Adrian Fingleton
Mar 20, 2017 rated it really liked it
This book was one I had meant to read for some time and when I heard it being name-checked recently by Kevin Barry on a ‘Top 5’ books podcast, that tipped the odds in its favour.

Very briefly it’s about a tortured love affair, set mostly in the Mullet peninsula of Mayo but with excursions also to Belfast and the heartland of Ulster Unionism. The characters also seem to lead lives that encompass abnormal (ie, way too much) levels of alcohol. In fact it’s pretty clear that the main character is a f
...more
Carly Svamvour
Jun 20, 2012 rated it it was amazing
Nov 23rd, 2k14 - beginning a re-read

(just 'cause we don't like the current book discussion read for HP Library group in December - Tenth of December ... that's the title)

I remember this as being really good. Worth a re-read.

Jan 19th, 2k15 - better the second time around. I'd like to get some more books by this author.

....................

Jeff and I are reading this together. It's going slow, this read - we've been distracted by other reads - and, of course 'life' itself. Been busy this spring.

Jul
...more
Naoise
Jul 21, 2017 rated it really liked it  ·  review of another edition
Shelves: fiction
"A Goat's Song" is a weird book in that it can be clearly divided in 3 distinct stories which are only somehow related, but are very different one from the other. Furthermore, they are not presented in chronological order, it almost seems as if the original piece went through some cutting and re-arranging in the editor's room. (In fact I read in an interview of Healy that some editing did happen, since it was a lengthier work originally.) I even have the suspicion this happened so the least inte ...more
Eva
Dec 26, 2015 rated it it was amazing
A very refreshing voice. Voice of an alcoholic, whose confession can hardly be grasped by anyone who has not gone through the experience themselves. Voice of a person who makes efforts to occupy the middle ground between two religious traditions in Ireland, but reapeatedly fails. Voice of a writer who mistrusts words. Voice of a man who is not afraid to live in a woman's body.
My eyes actually filled with tears as I was reading the third page of this book, so I was not sure what will happen by th
...more
Saul
Mar 04, 2019 rated it it was amazing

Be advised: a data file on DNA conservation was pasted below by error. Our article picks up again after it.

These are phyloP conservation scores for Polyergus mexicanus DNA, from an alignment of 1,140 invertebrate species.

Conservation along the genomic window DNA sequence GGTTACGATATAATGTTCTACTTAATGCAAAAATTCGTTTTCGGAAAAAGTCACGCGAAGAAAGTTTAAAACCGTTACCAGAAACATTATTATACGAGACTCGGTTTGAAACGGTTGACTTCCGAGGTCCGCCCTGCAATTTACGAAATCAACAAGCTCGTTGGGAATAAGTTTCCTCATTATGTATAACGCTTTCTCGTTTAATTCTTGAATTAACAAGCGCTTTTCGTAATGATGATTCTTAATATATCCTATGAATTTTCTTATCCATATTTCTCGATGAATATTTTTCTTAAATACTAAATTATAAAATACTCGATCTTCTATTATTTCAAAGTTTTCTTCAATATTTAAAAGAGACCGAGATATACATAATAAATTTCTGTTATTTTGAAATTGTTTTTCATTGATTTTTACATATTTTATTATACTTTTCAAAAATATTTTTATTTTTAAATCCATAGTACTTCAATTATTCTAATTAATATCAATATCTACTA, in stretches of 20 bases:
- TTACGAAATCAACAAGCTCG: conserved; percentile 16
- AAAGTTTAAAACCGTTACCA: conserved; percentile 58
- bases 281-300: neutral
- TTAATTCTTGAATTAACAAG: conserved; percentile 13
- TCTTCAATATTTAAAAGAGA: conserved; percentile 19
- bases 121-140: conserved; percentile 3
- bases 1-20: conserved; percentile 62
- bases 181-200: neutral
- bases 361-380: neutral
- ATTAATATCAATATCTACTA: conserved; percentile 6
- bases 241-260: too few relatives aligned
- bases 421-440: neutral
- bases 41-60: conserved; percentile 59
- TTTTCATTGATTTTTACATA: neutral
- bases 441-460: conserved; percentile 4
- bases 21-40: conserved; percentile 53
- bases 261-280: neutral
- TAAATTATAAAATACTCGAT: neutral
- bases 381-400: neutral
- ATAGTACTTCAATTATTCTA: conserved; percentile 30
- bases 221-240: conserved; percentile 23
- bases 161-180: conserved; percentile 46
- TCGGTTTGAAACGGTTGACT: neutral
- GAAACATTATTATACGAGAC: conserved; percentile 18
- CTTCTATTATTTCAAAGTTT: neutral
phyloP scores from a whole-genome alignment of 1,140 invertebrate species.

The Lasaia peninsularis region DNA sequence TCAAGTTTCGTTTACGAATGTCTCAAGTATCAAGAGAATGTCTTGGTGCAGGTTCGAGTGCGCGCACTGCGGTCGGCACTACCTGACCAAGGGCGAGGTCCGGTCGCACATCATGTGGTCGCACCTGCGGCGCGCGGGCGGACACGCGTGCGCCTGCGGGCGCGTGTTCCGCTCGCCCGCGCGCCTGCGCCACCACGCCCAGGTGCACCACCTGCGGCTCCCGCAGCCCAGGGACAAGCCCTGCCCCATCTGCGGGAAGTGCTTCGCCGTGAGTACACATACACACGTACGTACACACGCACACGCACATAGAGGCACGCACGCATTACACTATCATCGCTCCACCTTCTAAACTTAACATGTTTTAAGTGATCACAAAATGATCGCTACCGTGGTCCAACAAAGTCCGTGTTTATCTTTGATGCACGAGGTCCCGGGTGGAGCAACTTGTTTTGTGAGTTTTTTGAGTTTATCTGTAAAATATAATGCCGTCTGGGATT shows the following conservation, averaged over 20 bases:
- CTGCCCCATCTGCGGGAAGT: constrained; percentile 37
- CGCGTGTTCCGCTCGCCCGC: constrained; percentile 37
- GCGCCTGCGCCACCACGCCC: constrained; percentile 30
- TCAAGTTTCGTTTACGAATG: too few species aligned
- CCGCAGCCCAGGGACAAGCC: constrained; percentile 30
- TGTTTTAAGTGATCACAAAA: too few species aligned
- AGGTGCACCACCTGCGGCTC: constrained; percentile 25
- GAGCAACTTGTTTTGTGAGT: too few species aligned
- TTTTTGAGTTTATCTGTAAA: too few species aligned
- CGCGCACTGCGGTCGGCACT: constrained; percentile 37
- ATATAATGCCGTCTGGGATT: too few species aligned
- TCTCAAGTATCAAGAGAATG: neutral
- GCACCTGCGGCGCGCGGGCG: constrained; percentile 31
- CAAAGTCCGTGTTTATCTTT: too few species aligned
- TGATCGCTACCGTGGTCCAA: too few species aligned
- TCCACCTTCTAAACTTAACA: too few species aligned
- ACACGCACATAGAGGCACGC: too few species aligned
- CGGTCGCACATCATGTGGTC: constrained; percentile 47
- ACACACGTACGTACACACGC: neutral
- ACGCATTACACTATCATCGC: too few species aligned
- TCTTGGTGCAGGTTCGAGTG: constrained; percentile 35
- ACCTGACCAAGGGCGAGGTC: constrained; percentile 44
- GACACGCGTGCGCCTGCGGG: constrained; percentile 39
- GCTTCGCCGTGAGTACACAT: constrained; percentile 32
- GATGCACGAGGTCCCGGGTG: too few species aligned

Masterfully probes the way people went about life in the Republic of Ireland and Northern Ireland during a certain period in the late twentieth century. The RUC, the IRA, Catholic attitudes, Protestant attitudes, the lives of theatre people, and the ways of a fishing village all come into play. The only thing that really anchors the novel in a time period is the fact that the main female character's father is a RUC policeman involved in a Battle-of-the-Bogside-esque riot in 1969 in which his beh ...more
Glen
Mar 09, 2018 rated it it was amazing
This is a remarkable novel, elliptical in its narrative structure and packed with passages of stark realism combined with imaginative flights worthy of a symbolist poet. The story centers on the doomed love affair between Jack Ferris and Catherine Adams, he an alcoholic playwright and some time fisherman from Mayo, and she an actress, fellow drunk, and something of a refugee from the Northern Ireland Troubles. The magic portal and turning point of the novel comes early, in Chapter 8, which ends ...more
Danny Daley
May 18, 2017 rated it it was amazing
Simply, this is one of the most artfully, heartfully, and masterfully written novels I've ever read. Healy might be the most criminally unsung writer of the 20th century. His prose is lively and crafted, and at the same time genuine and natural. The story is messy and at the same time seamless, and the characters are fully formed. This novel is deeply human, but so Irish that it could not likely take place anywhere else. This novel explains so much about the dynamics between Catholic and protest ...more
emily
Sep 30, 2019 rated it really liked it  ·  review of another edition
it’s definitely framed in such a way that makes it not for the faint of heart. id say as long as you can stick it out to part 2, you’re probably going to like this book. it says on the back that it covers the whole of ireland, and i’m not going to presume that i’m an authority on whether or not that’s true, but it’s the first book i’ve read since i got here that comes close. so many books i’ve read since i got here have been inaccessible, but this one is so much less so than all the others.

and
...more
A. Mary
Feb 02, 2012 rated it it was amazing
Shelves: irish-novels
Healy writes of drink, of art, of sectarianism, and he does it without relating causes, without explanations or apologies. Instead, he writes about them as functioning realities, not telling why there is a Protestant/Catholic divide in Northern Ireland, but rather showing it in daily life. There are families, neighbourhoods, lovers, in this almost epic story set in village and city, North and South. A Goat's Song is an Irish tragedy.